Introducing The Democracy Collaborative – Q&A with Sarah McKinley

I see a real need for “scaled connectivity” to advance our work as part of a viable ecosystem.

In the run up to OPEN 2020 in London in June, we interviewed Sarah, Mckinley, Director for European Programs for The Democracy Collaborative and the European Representative for the Next System Project.

OSB: What is The Democracy Collaborative?

SM: The Democracy Collaborative is a 20 year old, US-based “think and do” tank. We’re a  research and design hub for the new economy. We work on theory which we put into practice via our on-the-ground projects. We have two main areas of work: Theory and policy, where we maintain a dialogue with the below to advance a radical new economy via the Next system project and our ‘engaged practice’ through which we assist and work with communities to build community wealth.

We have a number of models. We’ve worked in Cleveland for roughly 10 years where we have helped design and architect a network of co-ops through institutional design, but we’re also working in cities all over the US.

OSB: I’m a huge fan of Marjorie Kelly, her book Owning Our Future, was inspirational for me.

SM: Majorie is a Vice President of Democracy Collaborative, she’s a real thought leader.

OSB: I see she has written a new book, with your president, Ted Howard: The Making of a democratic economy. What does it cover?

SM: The new book says “yes, we need a revolution in ownership” and “yes, it’s already happening”. It explains what’s being done – and connects the projects into a larger political economic theory, with concrete examples. It weaves together the examples – and demonstrates how we need to layer in infrastructure and support – out of the margins into the mainstream.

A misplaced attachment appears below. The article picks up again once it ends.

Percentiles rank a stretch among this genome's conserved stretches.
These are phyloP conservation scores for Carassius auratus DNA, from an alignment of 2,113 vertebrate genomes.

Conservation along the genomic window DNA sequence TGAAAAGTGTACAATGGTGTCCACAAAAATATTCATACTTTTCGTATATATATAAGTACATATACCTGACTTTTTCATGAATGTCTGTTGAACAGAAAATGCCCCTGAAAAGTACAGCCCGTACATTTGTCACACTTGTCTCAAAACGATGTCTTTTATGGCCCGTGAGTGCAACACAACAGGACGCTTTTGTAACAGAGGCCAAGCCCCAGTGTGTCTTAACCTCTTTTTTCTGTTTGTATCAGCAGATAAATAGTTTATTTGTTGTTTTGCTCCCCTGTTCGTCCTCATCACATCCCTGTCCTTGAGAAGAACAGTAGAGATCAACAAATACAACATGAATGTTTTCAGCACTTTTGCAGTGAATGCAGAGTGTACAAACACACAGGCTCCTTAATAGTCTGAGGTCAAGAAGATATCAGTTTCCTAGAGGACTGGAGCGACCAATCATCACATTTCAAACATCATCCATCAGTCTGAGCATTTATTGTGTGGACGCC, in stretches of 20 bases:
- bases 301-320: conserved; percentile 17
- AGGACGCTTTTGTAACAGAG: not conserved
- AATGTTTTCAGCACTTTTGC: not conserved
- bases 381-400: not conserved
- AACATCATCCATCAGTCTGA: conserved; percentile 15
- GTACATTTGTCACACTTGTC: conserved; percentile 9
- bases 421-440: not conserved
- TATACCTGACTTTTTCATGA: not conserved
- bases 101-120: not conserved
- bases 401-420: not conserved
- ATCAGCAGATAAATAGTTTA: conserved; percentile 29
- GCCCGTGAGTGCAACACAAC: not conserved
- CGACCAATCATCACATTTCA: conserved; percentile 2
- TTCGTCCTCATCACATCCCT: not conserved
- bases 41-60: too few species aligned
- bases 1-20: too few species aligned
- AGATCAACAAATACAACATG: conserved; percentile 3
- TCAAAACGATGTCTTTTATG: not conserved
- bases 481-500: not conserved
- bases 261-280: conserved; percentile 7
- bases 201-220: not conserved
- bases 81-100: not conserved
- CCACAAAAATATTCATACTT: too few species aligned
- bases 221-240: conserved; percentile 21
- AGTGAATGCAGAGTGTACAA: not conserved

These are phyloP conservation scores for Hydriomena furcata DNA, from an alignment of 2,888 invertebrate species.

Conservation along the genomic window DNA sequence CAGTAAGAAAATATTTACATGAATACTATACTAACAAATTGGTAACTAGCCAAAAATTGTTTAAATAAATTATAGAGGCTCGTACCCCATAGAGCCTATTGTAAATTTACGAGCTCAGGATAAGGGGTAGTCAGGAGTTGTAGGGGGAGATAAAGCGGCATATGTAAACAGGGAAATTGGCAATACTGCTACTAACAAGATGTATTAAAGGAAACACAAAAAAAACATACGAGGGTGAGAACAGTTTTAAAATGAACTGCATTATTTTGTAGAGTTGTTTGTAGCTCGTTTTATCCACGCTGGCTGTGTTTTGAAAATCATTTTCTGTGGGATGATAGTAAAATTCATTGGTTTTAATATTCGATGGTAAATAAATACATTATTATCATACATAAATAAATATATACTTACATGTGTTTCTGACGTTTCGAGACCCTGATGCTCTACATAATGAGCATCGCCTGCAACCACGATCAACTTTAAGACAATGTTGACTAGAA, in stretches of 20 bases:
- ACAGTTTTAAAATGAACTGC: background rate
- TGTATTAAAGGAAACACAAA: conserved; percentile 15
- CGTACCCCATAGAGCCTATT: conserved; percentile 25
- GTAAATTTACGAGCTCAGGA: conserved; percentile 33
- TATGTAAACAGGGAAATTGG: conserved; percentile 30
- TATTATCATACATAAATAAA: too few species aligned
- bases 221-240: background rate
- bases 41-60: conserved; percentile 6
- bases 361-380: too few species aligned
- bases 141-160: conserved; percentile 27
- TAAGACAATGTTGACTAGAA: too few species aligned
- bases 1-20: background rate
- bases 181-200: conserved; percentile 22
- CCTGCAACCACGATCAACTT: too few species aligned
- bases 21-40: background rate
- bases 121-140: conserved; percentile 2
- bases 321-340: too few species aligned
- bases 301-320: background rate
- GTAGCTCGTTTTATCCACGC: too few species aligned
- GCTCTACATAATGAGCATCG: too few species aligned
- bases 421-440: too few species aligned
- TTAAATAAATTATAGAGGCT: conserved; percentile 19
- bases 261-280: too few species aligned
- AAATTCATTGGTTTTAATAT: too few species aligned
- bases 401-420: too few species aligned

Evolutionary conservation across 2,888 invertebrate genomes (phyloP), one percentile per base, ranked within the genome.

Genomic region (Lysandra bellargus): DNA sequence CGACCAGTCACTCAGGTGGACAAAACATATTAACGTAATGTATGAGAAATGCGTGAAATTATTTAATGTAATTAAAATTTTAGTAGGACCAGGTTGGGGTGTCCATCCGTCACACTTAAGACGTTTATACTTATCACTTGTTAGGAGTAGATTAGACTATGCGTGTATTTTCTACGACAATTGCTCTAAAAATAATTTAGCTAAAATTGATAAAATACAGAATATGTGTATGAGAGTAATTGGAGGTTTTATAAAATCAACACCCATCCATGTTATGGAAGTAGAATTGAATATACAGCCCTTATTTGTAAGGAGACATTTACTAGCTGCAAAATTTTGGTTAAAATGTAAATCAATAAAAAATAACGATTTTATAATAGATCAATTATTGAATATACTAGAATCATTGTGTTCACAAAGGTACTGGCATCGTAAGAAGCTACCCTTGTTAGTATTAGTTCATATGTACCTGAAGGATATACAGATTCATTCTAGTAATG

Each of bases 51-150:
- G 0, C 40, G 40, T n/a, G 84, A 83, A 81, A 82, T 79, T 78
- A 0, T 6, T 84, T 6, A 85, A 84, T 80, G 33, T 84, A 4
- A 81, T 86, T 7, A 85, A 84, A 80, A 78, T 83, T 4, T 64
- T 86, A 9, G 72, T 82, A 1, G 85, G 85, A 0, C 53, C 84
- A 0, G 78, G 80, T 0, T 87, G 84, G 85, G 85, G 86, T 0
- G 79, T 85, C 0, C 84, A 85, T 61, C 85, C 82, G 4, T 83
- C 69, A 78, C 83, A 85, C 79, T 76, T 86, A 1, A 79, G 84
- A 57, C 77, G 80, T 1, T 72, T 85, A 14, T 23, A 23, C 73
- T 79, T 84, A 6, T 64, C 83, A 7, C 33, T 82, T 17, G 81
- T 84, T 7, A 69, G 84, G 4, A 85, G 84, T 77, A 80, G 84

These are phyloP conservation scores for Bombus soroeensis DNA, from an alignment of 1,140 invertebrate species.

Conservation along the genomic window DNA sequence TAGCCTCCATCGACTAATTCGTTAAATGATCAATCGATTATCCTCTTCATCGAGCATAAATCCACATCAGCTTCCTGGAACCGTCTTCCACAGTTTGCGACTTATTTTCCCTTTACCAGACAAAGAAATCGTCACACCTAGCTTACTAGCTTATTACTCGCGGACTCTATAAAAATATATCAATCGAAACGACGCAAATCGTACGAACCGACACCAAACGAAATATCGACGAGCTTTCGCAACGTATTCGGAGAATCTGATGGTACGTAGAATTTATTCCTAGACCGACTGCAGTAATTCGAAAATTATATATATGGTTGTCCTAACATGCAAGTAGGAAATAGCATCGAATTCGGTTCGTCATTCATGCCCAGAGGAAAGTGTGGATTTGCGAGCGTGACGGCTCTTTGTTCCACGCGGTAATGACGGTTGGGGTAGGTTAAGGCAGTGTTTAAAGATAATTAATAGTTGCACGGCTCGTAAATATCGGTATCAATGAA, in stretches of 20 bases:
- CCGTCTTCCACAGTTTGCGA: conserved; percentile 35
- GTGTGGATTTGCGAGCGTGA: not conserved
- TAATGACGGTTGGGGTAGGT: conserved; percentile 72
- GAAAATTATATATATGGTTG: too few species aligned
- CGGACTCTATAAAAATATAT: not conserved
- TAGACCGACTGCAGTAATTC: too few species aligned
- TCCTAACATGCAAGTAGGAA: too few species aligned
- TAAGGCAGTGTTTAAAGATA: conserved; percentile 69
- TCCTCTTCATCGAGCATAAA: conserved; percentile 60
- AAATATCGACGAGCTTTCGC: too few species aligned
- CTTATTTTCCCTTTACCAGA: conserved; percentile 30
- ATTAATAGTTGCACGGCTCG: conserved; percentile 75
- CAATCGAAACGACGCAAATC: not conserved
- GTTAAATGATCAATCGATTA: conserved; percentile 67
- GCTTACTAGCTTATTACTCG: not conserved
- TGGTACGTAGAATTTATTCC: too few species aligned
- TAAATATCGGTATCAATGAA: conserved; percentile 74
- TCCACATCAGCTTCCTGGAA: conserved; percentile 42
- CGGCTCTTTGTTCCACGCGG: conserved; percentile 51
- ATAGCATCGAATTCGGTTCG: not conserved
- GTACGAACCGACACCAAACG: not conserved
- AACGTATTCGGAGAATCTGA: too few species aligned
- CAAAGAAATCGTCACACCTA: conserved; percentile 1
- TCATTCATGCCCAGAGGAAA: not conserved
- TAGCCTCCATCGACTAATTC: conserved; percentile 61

OSB: Where are you based and what do you do at Democracy Collaborative?

SM: I’m in Brussels and I work on connecting European projects here into The Democracy Collaborative. For example, the work in Preston, which was inspired by Cleveland. Matthew Brown, the Council Leader in Preston is a Fellow with The Democracy Collaborative. We “bought him out of his day job” to keep him in Preston and facilitate learning exchanges for example, supporting the Preston Bank and a number of co-ops…. We need to add lots of support to ensure they succeed.

OSB: Preston offers a great model – I hope it is going to be replicated in more cities.

SM: Amsterdam is looking at Preston. In the UK there have been budget freezes – its impossible to raise funding in the UK. We helped seed Common Wealth – and we’re supporting Jules Peck, who is setting up a regional cooperative bank for the west of England in Bristol. We fed policy into Corbyn’s office and work with the Scottish Government, promoting community wealth building.

OSB: How is The Democracy Collaborative funded?

SM: About 75% of our funding comes from donors and foundational funding – from small foundations like The Northwest Area Foundation… all the way up to the Novo foundation (Peter Buffet – Warren’s son) – and 30% from work on the ground – consulting etc. The Next System work is funded from open ended foundational funding which we’re looking at increasing – we recognise we need to “go big or go home”… We’re trying to transition away from project funding to build scalable infrastructure to create a new economy – not tinker around the edges.

OSB: How big is The Democracy Collaborative?

SM: I’ve been with Democracy Collaborative for 8 years. When I started, we were 8, now we’re over 40 people with two offices. Our HQ is in Cleveland and our main office is in Washington DC. We have a $5m annual budget.

OSB: Thanks for explaining – you’ve really helped me understand The Democracy Collaborative. Which themes would you like to discuss at OPEN 2020?

SM: I want to talk about infrastructure and connectivity. There are lots of practitioners but how do they connect …? I see a real need for “scaled connectivity” to advance our work as part of a viable ecosystem. For example, in North Ayrshire the local authority has a £250m growth grant from the Scottish government. They want to use it to create a more democratic economy – and we want to help address how the council can use this cash to stimulate a local economy – with co-ops, via land use, bank charters etc… The models are all there, but we need to scale them and put them into practice.


If you are interested in discussing ideas around “scaled connectivity to advance our work as part of a viable ecosystem” please join us at OPEN 2020 in London on the 11th and 12th of June.

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